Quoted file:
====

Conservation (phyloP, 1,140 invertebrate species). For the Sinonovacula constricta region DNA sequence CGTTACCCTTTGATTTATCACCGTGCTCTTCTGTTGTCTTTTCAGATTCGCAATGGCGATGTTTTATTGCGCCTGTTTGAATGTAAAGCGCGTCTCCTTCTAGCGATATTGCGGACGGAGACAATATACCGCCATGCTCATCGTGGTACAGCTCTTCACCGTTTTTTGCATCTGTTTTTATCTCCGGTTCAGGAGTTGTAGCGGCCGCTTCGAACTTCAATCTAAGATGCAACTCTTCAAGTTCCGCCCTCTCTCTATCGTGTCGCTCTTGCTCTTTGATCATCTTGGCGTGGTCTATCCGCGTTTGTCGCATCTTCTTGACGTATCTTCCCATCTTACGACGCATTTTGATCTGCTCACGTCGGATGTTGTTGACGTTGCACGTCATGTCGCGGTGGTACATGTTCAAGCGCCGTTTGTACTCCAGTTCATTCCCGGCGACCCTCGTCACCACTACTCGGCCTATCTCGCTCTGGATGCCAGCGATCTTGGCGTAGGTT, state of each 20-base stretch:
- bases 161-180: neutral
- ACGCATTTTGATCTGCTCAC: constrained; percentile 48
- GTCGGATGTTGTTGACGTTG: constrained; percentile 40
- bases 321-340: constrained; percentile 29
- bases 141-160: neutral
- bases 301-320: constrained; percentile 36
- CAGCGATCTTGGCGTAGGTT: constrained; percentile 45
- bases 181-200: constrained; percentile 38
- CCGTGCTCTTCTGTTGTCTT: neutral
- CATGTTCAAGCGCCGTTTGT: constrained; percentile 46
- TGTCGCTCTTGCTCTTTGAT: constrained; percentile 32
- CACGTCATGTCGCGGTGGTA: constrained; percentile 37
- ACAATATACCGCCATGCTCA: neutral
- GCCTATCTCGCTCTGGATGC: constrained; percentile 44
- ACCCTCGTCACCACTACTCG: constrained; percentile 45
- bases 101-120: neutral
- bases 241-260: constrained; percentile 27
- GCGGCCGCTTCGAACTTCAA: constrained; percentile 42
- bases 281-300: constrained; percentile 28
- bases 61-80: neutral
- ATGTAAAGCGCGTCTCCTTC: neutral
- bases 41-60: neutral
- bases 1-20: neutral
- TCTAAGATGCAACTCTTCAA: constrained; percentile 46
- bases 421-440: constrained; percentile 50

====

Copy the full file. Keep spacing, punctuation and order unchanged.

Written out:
Conservation (phyloP, 1,140 invertebrate species). For the Sinonovacula constricta region DNA sequence CGTTACCCTTTGATTTATCACCGTGCTCTTCTGTTGTCTTTTCAGATTCGCAATGGCGATGTTTTATTGCGCCTGTTTGAATGTAAAGCGCGTCTCCTTCTAGCGATATTGCGGACGGAGACAATATACCGCCATGCTCATCGTGGTACAGCTCTTCACCGTTTTTTGCATCTGTTTTTATCTCCGGTTCAGGAGTTGTAGCGGCCGCTTCGAACTTCAATCTAAGATGCAACTCTTCAAGTTCCGCCCTCTCTCTATCGTGTCGCTCTTGCTCTTTGATCATCTTGGCGTGGTCTATCCGCGTTTGTCGCATCTTCTTGACGTATCTTCCCATCTTACGACGCATTTTGATCTGCTCACGTCGGATGTTGTTGACGTTGCACGTCATGTCGCGGTGGTACATGTTCAAGCGCCGTTTGTACTCCAGTTCATTCCCGGCGACCCTCGTCACCACTACTCGGCCTATCTCGCTCTGGATGCCAGCGATCTTGGCGTAGGTT, state of each 20-base stretch:
- bases 161-180: neutral
- ACGCATTTTGATCTGCTCAC: constrained; percentile 48
- GTCGGATGTTGTTGACGTTG: constrained; percentile 40
- bases 321-340: constrained; percentile 29
- bases 141-160: neutral
- bases 301-320: constrained; percentile 36
- CAGCGATCTTGGCGTAGGTT: constrained; percentile 45
- bases 181-200: constrained; percentile 38
- CCGTGCTCTTCTGTTGTCTT: neutral
- CATGTTCAAGCGCCGTTTGT: constrained; percentile 46
- TGTCGCTCTTGCTCTTTGAT: constrained; percentile 32
- CACGTCATGTCGCGGTGGTA: constrained; percentile 37
- ACAATATACCGCCATGCTCA: neutral
- GCCTATCTCGCTCTGGATGC: constrained; percentile 44
- ACCCTCGTCACCACTACTCG: constrained; percentile 45
- bases 101-120: neutral
- bases 241-260: constrained; percentile 27
- GCGGCCGCTTCGAACTTCAA: constrained; percentile 42
- bases 281-300: constrained; percentile 28
- bases 61-80: neutral
- ATGTAAAGCGCGTCTCCTTC: neutral
- bases 41-60: neutral
- bases 1-20: neutral
- TCTAAGATGCAACTCTTCAA: constrained; percentile 46
- bases 421-440: constrained; percentile 50